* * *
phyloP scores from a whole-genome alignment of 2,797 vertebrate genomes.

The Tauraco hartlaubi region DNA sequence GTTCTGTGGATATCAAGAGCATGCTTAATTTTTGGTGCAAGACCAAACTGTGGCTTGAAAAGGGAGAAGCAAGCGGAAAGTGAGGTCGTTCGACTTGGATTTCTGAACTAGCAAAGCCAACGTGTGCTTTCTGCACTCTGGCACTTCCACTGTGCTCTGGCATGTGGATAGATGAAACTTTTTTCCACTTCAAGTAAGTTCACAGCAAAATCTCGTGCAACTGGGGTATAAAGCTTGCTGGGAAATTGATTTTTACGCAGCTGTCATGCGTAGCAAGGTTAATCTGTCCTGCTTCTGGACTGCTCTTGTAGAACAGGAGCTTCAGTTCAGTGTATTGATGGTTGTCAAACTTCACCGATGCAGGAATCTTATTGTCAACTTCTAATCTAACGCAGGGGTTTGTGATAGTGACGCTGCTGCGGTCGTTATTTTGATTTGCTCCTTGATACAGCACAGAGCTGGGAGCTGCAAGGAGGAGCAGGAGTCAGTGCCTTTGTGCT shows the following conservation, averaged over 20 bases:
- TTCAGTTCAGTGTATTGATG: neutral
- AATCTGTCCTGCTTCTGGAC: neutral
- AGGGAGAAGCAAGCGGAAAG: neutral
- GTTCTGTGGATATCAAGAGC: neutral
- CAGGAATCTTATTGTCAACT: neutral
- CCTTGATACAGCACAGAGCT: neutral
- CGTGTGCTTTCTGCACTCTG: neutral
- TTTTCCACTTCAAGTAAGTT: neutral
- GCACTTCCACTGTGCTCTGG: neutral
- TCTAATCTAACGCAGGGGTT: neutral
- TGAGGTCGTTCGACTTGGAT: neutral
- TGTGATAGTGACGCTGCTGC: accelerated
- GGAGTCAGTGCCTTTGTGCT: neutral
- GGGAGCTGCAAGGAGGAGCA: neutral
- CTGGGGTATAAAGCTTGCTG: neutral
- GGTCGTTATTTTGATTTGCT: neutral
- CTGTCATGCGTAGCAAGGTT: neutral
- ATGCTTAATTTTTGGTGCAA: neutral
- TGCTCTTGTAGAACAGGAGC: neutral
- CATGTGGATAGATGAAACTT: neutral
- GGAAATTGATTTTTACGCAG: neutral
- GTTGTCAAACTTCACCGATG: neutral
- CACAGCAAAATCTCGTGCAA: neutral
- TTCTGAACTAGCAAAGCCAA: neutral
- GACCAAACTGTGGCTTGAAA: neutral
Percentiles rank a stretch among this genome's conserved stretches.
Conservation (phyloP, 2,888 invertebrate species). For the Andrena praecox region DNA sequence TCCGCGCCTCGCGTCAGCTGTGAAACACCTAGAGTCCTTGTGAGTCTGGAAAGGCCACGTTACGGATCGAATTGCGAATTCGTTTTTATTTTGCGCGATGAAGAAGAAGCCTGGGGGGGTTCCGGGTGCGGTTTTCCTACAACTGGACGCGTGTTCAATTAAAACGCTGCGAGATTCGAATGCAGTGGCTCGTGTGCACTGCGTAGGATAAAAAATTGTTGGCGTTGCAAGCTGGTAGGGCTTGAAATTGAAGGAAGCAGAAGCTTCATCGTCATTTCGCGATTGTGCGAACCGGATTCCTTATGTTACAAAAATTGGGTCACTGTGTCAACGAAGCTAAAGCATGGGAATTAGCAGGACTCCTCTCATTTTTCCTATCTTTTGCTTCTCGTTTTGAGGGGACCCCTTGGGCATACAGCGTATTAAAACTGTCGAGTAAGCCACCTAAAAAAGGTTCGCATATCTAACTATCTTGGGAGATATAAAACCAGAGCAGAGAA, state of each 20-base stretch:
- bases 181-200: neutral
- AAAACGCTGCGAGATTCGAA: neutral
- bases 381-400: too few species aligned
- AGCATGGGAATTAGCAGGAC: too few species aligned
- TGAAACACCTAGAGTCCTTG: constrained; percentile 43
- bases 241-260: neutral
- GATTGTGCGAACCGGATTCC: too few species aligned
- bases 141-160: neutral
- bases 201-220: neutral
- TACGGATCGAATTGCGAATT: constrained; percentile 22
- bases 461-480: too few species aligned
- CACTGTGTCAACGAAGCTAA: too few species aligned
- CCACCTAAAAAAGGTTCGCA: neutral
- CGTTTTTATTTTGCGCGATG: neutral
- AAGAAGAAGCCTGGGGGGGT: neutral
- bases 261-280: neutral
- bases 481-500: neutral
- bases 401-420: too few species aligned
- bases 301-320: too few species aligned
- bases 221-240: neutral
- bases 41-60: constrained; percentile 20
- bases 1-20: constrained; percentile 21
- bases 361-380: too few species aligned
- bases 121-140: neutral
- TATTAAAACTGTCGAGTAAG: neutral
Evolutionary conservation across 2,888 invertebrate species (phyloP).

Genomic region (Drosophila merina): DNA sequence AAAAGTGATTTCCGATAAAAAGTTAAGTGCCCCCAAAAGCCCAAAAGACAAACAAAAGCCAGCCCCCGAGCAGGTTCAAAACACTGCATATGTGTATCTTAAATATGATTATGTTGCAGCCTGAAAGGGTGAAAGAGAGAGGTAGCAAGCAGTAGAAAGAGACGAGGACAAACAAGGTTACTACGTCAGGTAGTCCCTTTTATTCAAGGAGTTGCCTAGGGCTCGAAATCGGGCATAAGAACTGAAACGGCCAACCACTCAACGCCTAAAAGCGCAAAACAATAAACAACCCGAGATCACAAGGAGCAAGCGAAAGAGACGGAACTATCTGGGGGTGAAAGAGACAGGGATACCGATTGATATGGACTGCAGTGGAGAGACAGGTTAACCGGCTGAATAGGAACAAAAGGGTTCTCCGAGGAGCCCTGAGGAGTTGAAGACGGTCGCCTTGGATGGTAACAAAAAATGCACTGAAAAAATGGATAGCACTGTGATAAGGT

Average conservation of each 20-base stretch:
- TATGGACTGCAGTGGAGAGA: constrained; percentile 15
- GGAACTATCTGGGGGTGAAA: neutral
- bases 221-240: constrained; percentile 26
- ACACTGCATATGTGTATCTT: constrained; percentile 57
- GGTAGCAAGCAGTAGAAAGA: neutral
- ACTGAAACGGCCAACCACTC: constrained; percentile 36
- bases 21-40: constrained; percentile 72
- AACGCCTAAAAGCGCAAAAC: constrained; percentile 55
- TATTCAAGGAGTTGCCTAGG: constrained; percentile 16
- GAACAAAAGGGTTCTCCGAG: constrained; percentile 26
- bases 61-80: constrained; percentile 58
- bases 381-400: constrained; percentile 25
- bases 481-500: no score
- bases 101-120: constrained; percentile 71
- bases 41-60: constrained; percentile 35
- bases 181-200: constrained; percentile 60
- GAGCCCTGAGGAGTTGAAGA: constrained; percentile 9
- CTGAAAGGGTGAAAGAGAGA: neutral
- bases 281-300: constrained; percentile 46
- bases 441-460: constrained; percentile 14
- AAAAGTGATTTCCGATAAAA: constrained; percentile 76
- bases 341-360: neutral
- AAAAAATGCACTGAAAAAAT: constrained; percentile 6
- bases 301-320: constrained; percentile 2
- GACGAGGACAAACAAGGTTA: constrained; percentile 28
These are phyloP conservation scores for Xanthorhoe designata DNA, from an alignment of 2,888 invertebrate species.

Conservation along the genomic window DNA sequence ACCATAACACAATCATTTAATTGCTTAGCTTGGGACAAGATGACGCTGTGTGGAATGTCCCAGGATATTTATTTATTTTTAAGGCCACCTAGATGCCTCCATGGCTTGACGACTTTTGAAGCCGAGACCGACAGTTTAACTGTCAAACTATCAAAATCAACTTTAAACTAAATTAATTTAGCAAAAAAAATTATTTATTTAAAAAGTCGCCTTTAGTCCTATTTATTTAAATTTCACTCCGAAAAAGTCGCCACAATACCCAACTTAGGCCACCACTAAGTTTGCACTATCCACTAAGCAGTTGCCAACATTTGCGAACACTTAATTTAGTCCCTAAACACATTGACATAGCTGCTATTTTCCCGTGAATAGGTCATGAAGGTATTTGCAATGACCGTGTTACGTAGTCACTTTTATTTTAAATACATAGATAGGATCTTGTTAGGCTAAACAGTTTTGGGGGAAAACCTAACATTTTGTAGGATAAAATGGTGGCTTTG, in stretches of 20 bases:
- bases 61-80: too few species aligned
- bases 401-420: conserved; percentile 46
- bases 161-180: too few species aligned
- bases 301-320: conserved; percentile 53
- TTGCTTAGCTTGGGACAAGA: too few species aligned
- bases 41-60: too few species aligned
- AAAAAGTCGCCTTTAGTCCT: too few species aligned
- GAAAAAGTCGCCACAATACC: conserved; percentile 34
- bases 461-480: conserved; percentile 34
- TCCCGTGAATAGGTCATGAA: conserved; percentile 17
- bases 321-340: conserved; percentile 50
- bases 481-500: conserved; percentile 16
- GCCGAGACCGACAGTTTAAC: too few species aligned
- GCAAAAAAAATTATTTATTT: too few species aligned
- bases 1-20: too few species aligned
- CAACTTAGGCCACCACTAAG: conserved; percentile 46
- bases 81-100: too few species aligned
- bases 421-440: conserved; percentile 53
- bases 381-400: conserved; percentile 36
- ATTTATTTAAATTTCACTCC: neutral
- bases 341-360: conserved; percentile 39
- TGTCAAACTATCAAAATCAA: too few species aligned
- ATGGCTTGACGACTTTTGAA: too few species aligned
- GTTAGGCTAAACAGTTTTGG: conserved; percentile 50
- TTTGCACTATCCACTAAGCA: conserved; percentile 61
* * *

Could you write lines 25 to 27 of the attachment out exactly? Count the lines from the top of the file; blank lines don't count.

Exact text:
- CACAGCAAAATCTCGTGCAA: neutral
- TTCTGAACTAGCAAAGCCAA: neutral
- GACCAAACTGTGGCTTGAAA: neutral